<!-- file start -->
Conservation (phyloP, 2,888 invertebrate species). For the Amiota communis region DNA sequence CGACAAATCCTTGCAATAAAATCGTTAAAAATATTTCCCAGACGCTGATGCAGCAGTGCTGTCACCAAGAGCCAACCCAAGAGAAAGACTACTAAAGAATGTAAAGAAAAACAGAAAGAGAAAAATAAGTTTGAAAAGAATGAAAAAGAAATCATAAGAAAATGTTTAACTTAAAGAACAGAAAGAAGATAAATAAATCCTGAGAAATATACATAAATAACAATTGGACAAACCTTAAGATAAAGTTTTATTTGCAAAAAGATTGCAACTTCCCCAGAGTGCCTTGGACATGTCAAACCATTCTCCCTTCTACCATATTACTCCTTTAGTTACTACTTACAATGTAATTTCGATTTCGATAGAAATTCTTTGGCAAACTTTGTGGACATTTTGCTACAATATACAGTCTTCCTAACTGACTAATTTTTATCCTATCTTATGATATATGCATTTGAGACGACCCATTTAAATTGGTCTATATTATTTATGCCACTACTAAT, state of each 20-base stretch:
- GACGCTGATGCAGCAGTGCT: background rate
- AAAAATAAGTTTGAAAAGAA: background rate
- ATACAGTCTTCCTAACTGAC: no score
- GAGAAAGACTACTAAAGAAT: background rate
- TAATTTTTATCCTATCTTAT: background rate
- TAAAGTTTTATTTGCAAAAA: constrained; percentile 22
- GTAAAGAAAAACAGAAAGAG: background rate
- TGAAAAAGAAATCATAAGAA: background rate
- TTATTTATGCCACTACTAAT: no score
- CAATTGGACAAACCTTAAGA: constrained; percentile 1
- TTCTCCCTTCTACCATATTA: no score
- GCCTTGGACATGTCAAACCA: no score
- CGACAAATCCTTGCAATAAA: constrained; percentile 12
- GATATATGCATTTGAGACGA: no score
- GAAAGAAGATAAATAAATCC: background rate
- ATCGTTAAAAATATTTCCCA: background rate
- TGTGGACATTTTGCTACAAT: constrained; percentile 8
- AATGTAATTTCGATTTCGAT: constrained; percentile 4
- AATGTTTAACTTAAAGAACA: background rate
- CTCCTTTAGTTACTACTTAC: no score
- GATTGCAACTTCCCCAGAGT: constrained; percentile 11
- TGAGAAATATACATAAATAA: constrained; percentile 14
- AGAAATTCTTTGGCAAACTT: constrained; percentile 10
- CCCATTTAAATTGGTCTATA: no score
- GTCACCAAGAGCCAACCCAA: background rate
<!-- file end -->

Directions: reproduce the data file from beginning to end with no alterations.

Conservation (phyloP, 2,888 invertebrate species). For the Amiota communis region DNA sequence CGACAAATCCTTGCAATAAAATCGTTAAAAATATTTCCCAGACGCTGATGCAGCAGTGCTGTCACCAAGAGCCAACCCAAGAGAAAGACTACTAAAGAATGTAAAGAAAAACAGAAAGAGAAAAATAAGTTTGAAAAGAATGAAAAAGAAATCATAAGAAAATGTTTAACTTAAAGAACAGAAAGAAGATAAATAAATCCTGAGAAATATACATAAATAACAATTGGACAAACCTTAAGATAAAGTTTTATTTGCAAAAAGATTGCAACTTCCCCAGAGTGCCTTGGACATGTCAAACCATTCTCCCTTCTACCATATTACTCCTTTAGTTACTACTTACAATGTAATTTCGATTTCGATAGAAATTCTTTGGCAAACTTTGTGGACATTTTGCTACAATATACAGTCTTCCTAACTGACTAATTTTTATCCTATCTTATGATATATGCATTTGAGACGACCCATTTAAATTGGTCTATATTATTTATGCCACTACTAAT, state of each 20-base stretch:
- GACGCTGATGCAGCAGTGCT: background rate
- AAAAATAAGTTTGAAAAGAA: background rate
- ATACAGTCTTCCTAACTGAC: no score
- GAGAAAGACTACTAAAGAAT: background rate
- TAATTTTTATCCTATCTTAT: background rate
- TAAAGTTTTATTTGCAAAAA: constrained; percentile 22
- GTAAAGAAAAACAGAAAGAG: background rate
- TGAAAAAGAAATCATAAGAA: background rate
- TTATTTATGCCACTACTAAT: no score
- CAATTGGACAAACCTTAAGA: constrained; percentile 1
- TTCTCCCTTCTACCATATTA: no score
- GCCTTGGACATGTCAAACCA: no score
- CGACAAATCCTTGCAATAAA: constrained; percentile 12
- GATATATGCATTTGAGACGA: no score
- GAAAGAAGATAAATAAATCC: background rate
- ATCGTTAAAAATATTTCCCA: background rate
- TGTGGACATTTTGCTACAAT: constrained; percentile 8
- AATGTAATTTCGATTTCGAT: constrained; percentile 4
- AATGTTTAACTTAAAGAACA: background rate
- CTCCTTTAGTTACTACTTAC: no score
- GATTGCAACTTCCCCAGAGT: constrained; percentile 11
- TGAGAAATATACATAAATAA: constrained; percentile 14
- AGAAATTCTTTGGCAAACTT: constrained; percentile 10
- CCCATTTAAATTGGTCTATA: no score
- GTCACCAAGAGCCAACCCAA: background rate